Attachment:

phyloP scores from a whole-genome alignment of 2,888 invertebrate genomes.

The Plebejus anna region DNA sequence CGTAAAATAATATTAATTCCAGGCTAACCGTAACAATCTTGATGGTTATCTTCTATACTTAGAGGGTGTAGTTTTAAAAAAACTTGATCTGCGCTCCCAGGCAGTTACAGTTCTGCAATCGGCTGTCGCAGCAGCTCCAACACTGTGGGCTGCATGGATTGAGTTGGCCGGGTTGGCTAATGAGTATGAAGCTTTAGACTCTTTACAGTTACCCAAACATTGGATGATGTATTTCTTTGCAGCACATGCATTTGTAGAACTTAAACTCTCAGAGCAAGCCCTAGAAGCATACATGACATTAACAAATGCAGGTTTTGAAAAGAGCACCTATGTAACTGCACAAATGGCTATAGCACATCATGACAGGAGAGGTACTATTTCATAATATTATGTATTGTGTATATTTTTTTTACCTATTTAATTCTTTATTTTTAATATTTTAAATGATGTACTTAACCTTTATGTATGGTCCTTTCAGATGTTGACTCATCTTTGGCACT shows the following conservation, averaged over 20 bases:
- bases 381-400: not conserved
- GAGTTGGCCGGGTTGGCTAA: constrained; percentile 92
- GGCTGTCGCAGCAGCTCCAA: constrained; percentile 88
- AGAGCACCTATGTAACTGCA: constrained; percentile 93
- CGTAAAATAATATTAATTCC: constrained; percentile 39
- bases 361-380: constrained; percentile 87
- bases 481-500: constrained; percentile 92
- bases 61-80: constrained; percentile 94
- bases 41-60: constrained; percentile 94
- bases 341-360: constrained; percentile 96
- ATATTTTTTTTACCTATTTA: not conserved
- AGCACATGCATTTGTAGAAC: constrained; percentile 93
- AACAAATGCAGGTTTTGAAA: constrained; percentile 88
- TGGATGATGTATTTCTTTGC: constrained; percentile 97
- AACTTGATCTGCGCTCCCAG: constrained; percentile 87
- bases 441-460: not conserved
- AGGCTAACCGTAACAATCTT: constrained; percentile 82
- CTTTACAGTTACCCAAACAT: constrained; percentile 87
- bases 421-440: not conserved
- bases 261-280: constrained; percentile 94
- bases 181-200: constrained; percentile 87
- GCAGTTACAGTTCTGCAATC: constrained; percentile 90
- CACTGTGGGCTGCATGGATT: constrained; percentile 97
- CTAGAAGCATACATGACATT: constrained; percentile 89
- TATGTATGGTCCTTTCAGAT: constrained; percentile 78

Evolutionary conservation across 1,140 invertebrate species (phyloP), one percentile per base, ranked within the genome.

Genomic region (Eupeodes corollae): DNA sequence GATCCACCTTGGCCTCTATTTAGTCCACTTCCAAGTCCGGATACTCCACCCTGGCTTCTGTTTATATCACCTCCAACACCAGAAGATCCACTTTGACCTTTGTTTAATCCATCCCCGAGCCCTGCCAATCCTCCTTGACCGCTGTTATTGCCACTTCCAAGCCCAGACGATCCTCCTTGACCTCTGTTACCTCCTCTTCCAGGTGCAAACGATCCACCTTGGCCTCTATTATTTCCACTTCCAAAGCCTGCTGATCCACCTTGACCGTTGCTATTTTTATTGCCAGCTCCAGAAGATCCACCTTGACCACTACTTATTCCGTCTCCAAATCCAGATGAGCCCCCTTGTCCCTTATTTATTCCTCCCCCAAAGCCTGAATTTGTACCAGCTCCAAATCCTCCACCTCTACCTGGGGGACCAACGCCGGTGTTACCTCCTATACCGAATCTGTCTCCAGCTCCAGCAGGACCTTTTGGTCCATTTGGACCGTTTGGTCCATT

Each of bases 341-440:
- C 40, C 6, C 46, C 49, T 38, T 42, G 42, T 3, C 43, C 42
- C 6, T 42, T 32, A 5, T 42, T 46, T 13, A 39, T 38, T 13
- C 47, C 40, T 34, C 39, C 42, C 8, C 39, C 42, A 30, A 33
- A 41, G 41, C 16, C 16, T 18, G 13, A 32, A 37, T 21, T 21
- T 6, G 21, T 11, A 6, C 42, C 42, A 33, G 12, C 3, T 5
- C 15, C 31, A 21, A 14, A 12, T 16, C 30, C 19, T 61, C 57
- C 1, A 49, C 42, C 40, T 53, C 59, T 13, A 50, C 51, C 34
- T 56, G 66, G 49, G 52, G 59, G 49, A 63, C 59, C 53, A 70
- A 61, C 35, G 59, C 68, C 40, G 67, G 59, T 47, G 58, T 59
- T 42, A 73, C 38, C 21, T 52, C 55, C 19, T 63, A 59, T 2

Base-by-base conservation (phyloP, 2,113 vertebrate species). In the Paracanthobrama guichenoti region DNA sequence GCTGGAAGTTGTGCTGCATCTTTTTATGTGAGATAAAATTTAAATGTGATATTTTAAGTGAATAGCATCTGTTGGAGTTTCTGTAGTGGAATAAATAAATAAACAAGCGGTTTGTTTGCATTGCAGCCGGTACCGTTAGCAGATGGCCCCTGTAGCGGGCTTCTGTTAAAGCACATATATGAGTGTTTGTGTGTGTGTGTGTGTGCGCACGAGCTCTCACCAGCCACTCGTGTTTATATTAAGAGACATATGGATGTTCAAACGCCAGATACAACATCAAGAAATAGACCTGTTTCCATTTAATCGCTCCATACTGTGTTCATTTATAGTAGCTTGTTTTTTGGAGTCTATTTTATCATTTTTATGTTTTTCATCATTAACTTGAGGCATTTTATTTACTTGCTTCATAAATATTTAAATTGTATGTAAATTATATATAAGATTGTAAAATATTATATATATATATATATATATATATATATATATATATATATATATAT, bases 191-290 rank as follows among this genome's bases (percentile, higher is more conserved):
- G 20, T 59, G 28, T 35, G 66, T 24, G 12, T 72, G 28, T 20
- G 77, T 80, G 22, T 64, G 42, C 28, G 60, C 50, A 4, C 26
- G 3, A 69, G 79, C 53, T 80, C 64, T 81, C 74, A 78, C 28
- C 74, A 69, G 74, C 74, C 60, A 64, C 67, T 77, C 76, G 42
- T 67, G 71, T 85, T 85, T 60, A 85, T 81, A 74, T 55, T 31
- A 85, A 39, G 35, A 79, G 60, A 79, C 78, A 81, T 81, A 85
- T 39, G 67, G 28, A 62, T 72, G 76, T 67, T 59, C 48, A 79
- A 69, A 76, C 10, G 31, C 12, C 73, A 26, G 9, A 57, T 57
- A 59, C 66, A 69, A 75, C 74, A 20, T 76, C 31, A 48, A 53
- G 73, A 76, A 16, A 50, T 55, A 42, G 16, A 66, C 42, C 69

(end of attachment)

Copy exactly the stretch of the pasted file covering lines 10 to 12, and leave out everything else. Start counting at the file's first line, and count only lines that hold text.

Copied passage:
- bases 61-80: constrained; percentile 94
- bases 41-60: constrained; percentile 94
- bases 341-360: constrained; percentile 96